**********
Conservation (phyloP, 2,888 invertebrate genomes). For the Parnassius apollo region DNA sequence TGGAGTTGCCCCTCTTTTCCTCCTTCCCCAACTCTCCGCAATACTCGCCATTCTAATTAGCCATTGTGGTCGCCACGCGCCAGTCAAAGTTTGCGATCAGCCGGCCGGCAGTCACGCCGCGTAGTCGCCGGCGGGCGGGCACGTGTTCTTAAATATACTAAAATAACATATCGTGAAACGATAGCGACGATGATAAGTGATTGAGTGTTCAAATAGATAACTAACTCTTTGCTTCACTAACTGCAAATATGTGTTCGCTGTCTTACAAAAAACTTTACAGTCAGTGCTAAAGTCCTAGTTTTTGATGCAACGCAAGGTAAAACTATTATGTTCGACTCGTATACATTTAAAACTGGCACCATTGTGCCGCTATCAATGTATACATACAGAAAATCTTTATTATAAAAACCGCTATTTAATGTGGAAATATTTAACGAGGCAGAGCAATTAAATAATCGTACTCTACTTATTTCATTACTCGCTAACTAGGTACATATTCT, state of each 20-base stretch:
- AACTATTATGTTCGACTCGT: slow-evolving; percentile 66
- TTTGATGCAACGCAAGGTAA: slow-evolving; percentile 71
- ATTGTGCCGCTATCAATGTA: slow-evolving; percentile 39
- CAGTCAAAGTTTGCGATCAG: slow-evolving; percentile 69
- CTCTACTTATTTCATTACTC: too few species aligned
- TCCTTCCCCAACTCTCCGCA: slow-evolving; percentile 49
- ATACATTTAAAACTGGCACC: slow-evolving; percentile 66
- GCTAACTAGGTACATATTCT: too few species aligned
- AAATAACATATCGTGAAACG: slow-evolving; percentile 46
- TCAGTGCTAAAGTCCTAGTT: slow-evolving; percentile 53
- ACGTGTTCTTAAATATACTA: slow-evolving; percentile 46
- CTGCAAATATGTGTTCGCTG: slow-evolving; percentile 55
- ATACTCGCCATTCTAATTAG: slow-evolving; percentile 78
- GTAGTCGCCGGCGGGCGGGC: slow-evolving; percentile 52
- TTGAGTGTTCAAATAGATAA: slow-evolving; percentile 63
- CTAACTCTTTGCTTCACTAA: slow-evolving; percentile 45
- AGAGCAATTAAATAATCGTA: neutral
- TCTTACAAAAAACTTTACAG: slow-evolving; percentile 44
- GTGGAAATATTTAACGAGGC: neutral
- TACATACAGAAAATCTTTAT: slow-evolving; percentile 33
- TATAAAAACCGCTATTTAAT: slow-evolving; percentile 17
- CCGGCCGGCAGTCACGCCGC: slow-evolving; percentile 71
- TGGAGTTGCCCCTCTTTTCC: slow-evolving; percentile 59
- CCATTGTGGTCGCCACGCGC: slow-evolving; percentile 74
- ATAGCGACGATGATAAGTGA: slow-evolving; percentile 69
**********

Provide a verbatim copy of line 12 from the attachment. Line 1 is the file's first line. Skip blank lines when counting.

- ACGTGTTCTTAAATATACTA: slow-evolving; percentile 46